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Hard work is rewarded with beautiful muscles. If you eat cleverly as well, you build up muscles better, become fitter and more vital - and thus create an optimal training basis.
A healthy and balanced diet is the driving force for great athletic performance and more well-being. Fitness enthusiasts and athletes should therefore take a close look at what and how much goes on the plate. Fresh fruit and vegetables, lean meat, fresh fish, healthy fats and fibre-rich wholemeal products are a valuable basis.
And already at breakfast you can ensure a successful and lively start to the day.
The energy requirement of athletes can be between 1500 and 8000 calories per day depending on body weight, body type and training load. It is important to note that if you eat too little, you will have little energy available for training - your performance will decrease and the training adaptation will also be impaired.
The recommended breakdown of protein, fat and carbohydrates varies from sport to sport. If you are an endurance athlete, you need more carbohydrates. If you train mainly for muscle building, more protein is beneficial.
But do not exaggerate. Many athletes who want more muscles consume too much protein. According to the DGE (German Society for Nutrition), a protein intake of 0.8 g per kilogram of body weight is ideal - for popular athletes who are physically active four to five times a week for 30 minutes each. Protein powders are ideal to guarantee a balanced and perfectly dosed protein intake. Natural sources of protein include legumes, fish and meat.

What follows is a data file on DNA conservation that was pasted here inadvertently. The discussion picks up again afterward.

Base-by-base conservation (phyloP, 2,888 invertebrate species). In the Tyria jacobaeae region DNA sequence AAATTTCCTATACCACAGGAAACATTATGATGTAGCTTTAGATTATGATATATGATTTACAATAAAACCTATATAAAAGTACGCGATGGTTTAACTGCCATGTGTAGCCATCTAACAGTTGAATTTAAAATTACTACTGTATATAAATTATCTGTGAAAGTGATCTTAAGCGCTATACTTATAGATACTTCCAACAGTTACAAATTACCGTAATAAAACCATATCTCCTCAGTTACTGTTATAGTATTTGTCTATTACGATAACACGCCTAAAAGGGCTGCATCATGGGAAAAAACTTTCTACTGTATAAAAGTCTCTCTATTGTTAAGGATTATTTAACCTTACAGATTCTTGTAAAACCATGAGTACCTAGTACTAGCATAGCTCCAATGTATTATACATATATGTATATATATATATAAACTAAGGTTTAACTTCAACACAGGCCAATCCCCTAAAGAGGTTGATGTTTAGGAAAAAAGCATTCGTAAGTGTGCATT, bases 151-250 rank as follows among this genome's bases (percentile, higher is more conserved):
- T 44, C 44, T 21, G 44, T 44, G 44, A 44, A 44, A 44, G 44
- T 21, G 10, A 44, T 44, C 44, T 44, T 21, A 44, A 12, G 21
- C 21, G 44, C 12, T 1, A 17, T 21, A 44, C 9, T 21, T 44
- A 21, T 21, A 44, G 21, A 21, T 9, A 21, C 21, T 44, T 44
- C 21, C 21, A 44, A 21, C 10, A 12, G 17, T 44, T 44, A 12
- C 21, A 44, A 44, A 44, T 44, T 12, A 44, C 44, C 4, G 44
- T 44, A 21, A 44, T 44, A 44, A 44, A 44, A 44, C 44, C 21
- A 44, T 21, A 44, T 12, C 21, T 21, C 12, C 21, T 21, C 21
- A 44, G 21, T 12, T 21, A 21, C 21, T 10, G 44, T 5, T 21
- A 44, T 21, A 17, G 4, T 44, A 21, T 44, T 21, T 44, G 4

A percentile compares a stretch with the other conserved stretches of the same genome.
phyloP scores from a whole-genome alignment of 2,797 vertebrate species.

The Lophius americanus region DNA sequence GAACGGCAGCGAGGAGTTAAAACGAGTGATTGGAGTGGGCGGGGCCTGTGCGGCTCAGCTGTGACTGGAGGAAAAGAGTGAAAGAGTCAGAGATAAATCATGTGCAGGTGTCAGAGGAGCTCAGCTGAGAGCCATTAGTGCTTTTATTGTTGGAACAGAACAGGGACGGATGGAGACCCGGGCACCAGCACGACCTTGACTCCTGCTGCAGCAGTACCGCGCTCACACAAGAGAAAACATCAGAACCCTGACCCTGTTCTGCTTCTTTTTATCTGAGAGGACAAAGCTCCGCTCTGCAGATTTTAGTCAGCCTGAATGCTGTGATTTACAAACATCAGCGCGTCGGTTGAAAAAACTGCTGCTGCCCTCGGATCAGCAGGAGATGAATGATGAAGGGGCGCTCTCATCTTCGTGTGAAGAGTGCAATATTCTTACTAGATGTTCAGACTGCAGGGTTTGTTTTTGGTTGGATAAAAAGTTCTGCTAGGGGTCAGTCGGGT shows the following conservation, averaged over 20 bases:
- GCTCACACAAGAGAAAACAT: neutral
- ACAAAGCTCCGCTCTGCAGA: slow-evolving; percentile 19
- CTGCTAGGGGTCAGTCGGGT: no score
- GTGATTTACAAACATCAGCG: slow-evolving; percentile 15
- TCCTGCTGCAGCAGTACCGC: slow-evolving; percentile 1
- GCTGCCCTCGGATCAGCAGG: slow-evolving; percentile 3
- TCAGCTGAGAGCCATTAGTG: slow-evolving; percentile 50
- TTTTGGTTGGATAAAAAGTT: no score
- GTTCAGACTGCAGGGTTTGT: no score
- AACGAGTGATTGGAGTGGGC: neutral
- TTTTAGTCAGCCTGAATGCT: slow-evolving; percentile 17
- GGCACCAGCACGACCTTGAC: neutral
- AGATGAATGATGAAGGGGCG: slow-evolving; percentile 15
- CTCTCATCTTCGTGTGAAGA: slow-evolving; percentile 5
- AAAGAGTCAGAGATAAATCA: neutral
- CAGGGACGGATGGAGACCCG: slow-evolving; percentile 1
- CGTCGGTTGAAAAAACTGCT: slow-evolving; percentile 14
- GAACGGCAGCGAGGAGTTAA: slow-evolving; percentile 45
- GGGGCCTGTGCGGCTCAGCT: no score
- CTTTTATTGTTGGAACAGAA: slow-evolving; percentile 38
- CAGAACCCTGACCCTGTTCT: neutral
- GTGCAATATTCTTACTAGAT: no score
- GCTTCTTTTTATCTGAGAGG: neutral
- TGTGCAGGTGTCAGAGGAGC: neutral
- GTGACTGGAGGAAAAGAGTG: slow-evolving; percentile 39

You should replenish your carbohydrate stores about an hour before training. Light meals with wholemeal pasta, rice, wholemeal cereal flakes and vegetables are suitable. Don't eat too fat and not too much, otherwise you will run out of breath later on during exercise.
Drink plenty of water or very diluted juice spritzers during and after your workout, especially if you have been sweating heavily.
A first "snack" after exercise should be full of carbohydrates. Your reserves are empty, now you need to replenish them, for example with a banana. It is full of carbohydrates – and potassium, which is important for the muscles and energy balance.
As an ambitious athlete, you should avoid all foods that only give you a short-term energy kick: sugary drinks and lemonades, energy bars containing sugar, sweets, white bread and pasta made from white flour.
These foods do indeed cause a rapid rise in blood sugar levels and supposedly a lot of power. But the insulin that is released quickly forces the blood sugar level back down to its knees, and you feel weak and hungry again.
Better are the wholemeal varieties such as wholemeal bread and wholemeal pasta. They are rich in minerals (good for the muscles) and fibre (good for satiety). Whole grain products provide you with sufficient and above all long-term energy for your training, because they make it available only gradually.
While you sleep at night, your body regenerates, builds up muscles and burns fat. To support this process, sports nutrition and natural supplements can be a complement to your diet.
Do you want to boost your muscle growth or lose weight? Then protein-containing foods and shakes are useful immediately after the sports session and can have a positive effect on your muscle growth and well-being.